A Success-Breeds-Contempt Case Study

One would be proud of hometown company that makes such quality products that it grows to become a worldwide phenomenon, right? Not in Seattle. Success breeds contempt – even if that company bends over backwards to try to please everyone, as is the case with Starbucks. It offers full healthcare coverage to even part-time employees. It buys only “fair trade” coffee beans. But measures like that cannot even come close to assuaging the ill will the company must engender just by opening coffeeshops in other countries and thus achieve the “multinational corporation” status. An acquisition in 2008 “already is drawing concern from the caffeine elite who’d rather buy from just about anyone than a hometown brand turned world corporation,” according to an article in the Seattle Post-Intelligencer.

The naysayers must be thinking, “Hm. Multinational corporation. That must mean that somewhere in that mix there must be a certain something called a ‘corporate executive.’ Rich corporate executive. Hissssss.” You know how much the term “corporate executive” sends leftists into paroxysms of resentment. I’ll bet they get more emotional when they hear that term than when they hear, say, the term “terrorist”.

If you serve hundreds throughout a community well, you’re a hero. If you serve millions throughout the world well, you’re anathema.

Good Thing Lots of Star CEOs Choose to Work Rather than Play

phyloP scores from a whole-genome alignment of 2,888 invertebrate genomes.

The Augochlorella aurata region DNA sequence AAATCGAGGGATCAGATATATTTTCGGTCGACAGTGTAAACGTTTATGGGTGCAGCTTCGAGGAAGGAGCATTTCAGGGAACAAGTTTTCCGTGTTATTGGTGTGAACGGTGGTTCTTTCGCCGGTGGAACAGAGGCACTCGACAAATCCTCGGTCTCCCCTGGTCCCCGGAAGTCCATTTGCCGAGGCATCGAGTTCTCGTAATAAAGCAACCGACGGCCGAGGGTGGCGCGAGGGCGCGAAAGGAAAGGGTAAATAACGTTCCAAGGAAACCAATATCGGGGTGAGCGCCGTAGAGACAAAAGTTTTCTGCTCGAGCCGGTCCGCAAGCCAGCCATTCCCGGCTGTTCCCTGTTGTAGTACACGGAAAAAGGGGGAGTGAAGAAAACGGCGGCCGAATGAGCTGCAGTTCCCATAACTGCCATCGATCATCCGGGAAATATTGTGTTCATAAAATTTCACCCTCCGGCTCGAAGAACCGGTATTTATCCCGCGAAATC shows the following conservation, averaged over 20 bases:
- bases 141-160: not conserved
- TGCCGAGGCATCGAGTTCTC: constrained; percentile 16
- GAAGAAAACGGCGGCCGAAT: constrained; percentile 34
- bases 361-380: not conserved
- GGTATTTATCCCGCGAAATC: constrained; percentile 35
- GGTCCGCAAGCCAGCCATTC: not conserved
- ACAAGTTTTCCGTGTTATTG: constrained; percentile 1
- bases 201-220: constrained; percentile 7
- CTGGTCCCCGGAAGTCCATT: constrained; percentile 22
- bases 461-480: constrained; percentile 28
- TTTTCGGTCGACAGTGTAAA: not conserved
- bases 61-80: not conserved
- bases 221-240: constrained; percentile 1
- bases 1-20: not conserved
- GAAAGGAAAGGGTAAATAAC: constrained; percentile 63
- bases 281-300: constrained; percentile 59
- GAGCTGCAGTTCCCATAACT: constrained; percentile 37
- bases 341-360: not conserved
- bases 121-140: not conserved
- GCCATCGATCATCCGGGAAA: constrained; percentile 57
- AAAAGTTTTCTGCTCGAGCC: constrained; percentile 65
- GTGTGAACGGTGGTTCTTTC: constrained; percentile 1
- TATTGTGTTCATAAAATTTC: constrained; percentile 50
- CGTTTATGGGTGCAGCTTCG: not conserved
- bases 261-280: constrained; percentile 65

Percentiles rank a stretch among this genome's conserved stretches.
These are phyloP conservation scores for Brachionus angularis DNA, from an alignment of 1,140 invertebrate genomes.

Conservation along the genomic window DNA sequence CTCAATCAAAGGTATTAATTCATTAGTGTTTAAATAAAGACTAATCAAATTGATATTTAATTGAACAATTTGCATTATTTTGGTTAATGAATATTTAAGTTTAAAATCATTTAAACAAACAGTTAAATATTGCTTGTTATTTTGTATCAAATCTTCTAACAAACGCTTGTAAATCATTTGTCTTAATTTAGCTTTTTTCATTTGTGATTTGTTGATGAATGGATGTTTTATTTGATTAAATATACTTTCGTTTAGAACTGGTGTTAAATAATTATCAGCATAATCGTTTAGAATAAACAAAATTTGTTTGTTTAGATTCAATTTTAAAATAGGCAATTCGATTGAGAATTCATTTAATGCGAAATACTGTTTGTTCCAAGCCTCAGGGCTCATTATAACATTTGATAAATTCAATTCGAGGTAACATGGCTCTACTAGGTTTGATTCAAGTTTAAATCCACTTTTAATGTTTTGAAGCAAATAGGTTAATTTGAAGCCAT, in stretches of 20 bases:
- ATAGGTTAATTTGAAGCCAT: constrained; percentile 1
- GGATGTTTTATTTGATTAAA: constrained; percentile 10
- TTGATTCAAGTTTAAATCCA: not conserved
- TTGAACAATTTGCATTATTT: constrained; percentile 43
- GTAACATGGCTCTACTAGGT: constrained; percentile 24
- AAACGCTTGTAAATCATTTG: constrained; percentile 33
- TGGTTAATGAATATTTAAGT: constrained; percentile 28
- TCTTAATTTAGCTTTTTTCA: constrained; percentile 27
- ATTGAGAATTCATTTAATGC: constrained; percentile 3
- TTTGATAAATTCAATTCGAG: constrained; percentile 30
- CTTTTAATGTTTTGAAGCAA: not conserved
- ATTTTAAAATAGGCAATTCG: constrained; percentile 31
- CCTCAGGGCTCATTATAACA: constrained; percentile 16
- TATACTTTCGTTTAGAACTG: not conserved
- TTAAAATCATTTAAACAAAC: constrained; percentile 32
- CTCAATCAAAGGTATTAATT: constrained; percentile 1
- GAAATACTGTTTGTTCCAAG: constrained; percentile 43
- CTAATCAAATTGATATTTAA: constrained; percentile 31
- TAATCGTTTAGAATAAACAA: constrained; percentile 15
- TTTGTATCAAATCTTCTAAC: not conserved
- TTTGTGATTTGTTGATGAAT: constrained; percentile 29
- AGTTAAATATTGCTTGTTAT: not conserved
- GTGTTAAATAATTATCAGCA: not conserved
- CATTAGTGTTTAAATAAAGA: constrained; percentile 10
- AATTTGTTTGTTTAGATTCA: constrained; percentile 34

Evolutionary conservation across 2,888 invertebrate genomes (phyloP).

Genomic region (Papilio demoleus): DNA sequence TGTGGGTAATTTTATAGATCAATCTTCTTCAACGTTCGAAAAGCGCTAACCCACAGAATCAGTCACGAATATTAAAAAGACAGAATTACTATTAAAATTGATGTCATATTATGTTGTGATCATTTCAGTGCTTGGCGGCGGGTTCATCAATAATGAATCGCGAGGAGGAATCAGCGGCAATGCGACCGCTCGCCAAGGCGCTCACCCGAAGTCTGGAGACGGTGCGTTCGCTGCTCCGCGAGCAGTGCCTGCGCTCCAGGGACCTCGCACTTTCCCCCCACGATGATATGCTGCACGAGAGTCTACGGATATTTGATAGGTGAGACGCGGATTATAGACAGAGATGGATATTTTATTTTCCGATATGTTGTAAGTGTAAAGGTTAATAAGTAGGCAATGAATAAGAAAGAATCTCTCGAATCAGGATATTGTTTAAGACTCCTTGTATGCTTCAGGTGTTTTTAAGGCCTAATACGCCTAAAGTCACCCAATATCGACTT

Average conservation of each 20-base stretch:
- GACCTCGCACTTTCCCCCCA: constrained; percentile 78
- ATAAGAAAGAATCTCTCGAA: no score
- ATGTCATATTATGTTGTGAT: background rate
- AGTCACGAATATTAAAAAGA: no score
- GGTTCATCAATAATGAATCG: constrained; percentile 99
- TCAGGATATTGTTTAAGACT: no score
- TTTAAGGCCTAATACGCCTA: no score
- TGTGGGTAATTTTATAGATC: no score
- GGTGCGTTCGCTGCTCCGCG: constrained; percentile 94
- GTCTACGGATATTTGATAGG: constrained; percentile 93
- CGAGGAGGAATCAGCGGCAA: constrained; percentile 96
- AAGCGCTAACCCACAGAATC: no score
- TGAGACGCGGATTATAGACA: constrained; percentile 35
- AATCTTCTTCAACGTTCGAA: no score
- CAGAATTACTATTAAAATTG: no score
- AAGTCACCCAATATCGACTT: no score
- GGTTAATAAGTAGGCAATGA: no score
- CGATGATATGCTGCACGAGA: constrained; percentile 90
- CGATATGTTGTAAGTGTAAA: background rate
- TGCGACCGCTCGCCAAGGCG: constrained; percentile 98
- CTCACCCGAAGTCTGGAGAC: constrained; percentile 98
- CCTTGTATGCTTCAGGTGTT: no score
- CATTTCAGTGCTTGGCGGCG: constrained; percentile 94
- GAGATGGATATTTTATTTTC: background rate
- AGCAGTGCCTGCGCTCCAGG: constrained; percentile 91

Just finished reading the first 66 pages of “Onward: How Starbucks Fought for It’s Life without Losing It’s Soul”, by Starbucks founder and CEO Howard Schultz, which I recently picked up during a rare visit to Starbucks (a non-coffee-drinker, I). As an entrepreneur trying to break out of the little leagues and into the minor leagues (the major leagues are a far-off dream), I figured plopping down $25 for the book couldn’t hurt. I’m always open to helpful insights on how folks built their business.

And one thing I’ve definitely picked up as a struggling entrepreneur is newfound respect, nay awe, for anyone who’s started a business and made it into the major – and even minor – leagues. Believe me, those guys and gals are smart (in their field – not always in other fields).

People, especially politicians who always talk about jobs job jobs, take entrepreneurs and business people for granted. It’s as if they consider jobs an entitlement – something that just should be there for everyone, with benefits. But they have no idea about the work, smarts, risk, sweat, emotional hardship, financial hardship, worry, and liability exposure that just goes into creating a single job.

To create a job, the business owner has to make sure the company is generating enough revenue in order to pay that employee. Finding a product to enable you to do that is extremely challenging. You have to: ensure that the employee pays for him or herself — i.e. generates enough additional revenue to pay him or her the straight salary or wage; pay the Social Security and Medicare taxes, pay the benefits, and pay yourself (the owner) a little something – because if you’re paying the employee more than you’re generating in revenue, then that defeats the whole purpose of going into business. You’re losing money, which isn’t sustainable unless you’re confident that there will be a payoff down the road.

So the politicians depend on all of these entrepreneurs to take all of these risks in starting a business and hiring employees in order to fulfill their demand for jobs jobs jobs, but at the same time they overburden the entrepreneur with taxes and fees and regulations and paperwork and fines and disincentives and, very often, vilification – especially when the entrepreneur makes it into the major leagues and becomes a millionaire.